祝大家新春快乐!

The Year of the Horse has come to a close and the Year of the Sheep/Goat/Ram has begun. I write the three different animals because there seems to be a small debate as to which animal it is officially. Most of Chinese history is found in their written characters and this exact source is what people are using to decide which animal it is.

I found a really good explanation and have added it below:

What is a 羊 yáng? Therein lies a problem. Look up a Chinese-English dictionary and you will find that yáng means ‘sheep’. But yáng does not actually mean ‘sheep’ at all. To find the real meaning, you need to look up a monolingual Chinese dictionary. The definition of yáng is as follows (from Xiandai han’yu cidian):

A ruminant mammal, generally with horns on its head. Divided into a number of types, including 山羊 shānyáng, 绵羊 miányáng, 羚羊 língyáng, etc.

A little further investigation reveals that:

山羊 shānyáng (‘mountain yáng‘) = goat
绵羊 miányáng (‘cotton yáng‘) = sheep

(credit to: http://www.cjvlang.com/Spicks/sheepgoat.html)

Tim and I discussed it and reached the conclusion that it should be the Year of the Ram because this animal embodies the good qualities of both a sheep and a goat. A sheep can appear to be a weak, stupid animal whereas a goat is known for being quite boisterous and forward. Thus, the Ram has the majestic horns of the strong goat yet the lovely wool of the docile sheep (my words, not Tim’s!).

However officially it seems to be the Year of a (rather fluffy looking) Goat, so Happy New Year of the Goat!

Thursday

The first half of the day was chilled as Cathy took the two kids to see her grandfather as part of tradition. Once they got back I started helping Cathy again by making Tang Yuan (the glutinous rice balls) and she began on the food for dinner. Soon enough it was six o’clock and people were arriving. Cathy’s parents arrived followed by her two Aunties and their husbands including a son around my age. As expected, there was loads of food for dinner! We had soup to start it off followed by a range of dishes accompanied with rice. There was Vietnamese caramelised pork, bamboo shoots with meat (delicious), the green vegetable is choi sum. The big fish in the middle is a type of hot pot. It is tradition to have Hot Pot on New Year’s Day here. Yet this type is one that is ready prepared and presented beautifully that you reheat. Normally Hot Pot is a few bowls of flavoured boiling water and you put in a selection of vegetables and meat to cook. Anyway, this one was delicious. I even indulged myself by having a goose foot! Honestly, it is yummy. If you were given the choice between a foot and one of the many insects they eat, I’d go for the foot any day!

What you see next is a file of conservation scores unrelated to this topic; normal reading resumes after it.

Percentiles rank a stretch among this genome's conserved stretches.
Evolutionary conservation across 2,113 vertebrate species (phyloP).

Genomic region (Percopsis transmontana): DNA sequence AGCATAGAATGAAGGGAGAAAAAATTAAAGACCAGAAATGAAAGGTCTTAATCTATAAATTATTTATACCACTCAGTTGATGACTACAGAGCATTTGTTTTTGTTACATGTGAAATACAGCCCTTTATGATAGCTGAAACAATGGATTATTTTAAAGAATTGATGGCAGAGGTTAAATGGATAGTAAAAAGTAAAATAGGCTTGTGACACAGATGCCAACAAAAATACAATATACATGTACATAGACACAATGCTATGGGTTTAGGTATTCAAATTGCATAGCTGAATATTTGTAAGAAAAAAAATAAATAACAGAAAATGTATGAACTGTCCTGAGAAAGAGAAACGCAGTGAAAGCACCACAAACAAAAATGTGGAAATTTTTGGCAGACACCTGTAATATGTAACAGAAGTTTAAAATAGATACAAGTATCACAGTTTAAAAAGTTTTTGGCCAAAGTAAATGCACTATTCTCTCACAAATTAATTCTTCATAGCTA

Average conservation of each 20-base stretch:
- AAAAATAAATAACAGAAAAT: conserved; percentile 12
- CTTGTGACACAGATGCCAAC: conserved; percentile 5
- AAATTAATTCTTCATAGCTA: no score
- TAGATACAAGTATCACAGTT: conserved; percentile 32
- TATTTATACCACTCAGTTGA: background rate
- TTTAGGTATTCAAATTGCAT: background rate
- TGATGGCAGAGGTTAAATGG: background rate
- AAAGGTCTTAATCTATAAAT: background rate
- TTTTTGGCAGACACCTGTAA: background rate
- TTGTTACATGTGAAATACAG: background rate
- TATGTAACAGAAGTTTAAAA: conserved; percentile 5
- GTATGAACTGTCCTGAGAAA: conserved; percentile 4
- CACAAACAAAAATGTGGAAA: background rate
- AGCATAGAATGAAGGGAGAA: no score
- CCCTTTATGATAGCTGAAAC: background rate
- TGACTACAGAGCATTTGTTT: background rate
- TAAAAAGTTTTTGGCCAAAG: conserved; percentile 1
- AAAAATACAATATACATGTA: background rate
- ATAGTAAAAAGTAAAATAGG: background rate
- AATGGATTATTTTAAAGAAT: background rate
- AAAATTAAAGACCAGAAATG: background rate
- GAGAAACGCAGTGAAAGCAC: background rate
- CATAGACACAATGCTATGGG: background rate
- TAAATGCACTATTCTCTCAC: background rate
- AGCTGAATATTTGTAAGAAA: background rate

Another tradition is giving red envelopes out, they are called ‘Lai see’ in Cantonese. I was very fortunate enough to be given some by Cathy and the other family members. They say that if you receive one you have to say something to bring good luck as well as ‘thank you’. I just said happy new year because I don’t know enough Cantonese words at all! But I feel really blessed to have received them!

Today, the second day, we are heading to Kowloon side of Hong Kong to attend a big family gathering and to watch the firework show! I am already anticipating that there will be sooooo much food. It’s also pretty sunny today which bodes well for visibility later. I don’t know whether to wear my Chinese dress though. It seems only children wear the traditional clothing so I feel like a complete 老外 (foreigner) trying to be Chinese if I wear it! Maybe I will.. Or maybe I’ll take a spare set of clothes with me. Although I am adapting to having people stare at me, it’s harder to get used to if I’m in an social environment with them rather than just being stared at on the street. When it’s more personal, it’s more difficult…

I’ve had a lot of fun this morning reading about the different Chinese zodiacs. This website has the history of how it came to be, the characteristics of each sign and the prediction of what the Year of the Goat will bring to them. Mine, funnily enough, says that I should be really careful with my health this year…! I think my broken foot speaks for itself in relation to that…. If you’re interested, have a looksie here: Chinese Zodiac Signs

Also. Three weeks gone and two more to go until I can walk again! Yay! Hope you all  have a wonderful day ❤

Xo.

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Published by

Georgie

British. Foodie. Traveller. Cat-lover. being a twentysomething and trying to have an adventure at the same time, speak chinese, spanish, korean and english, hence: this is the life of a language student, now transformed into georgettaloretta.com ! xo.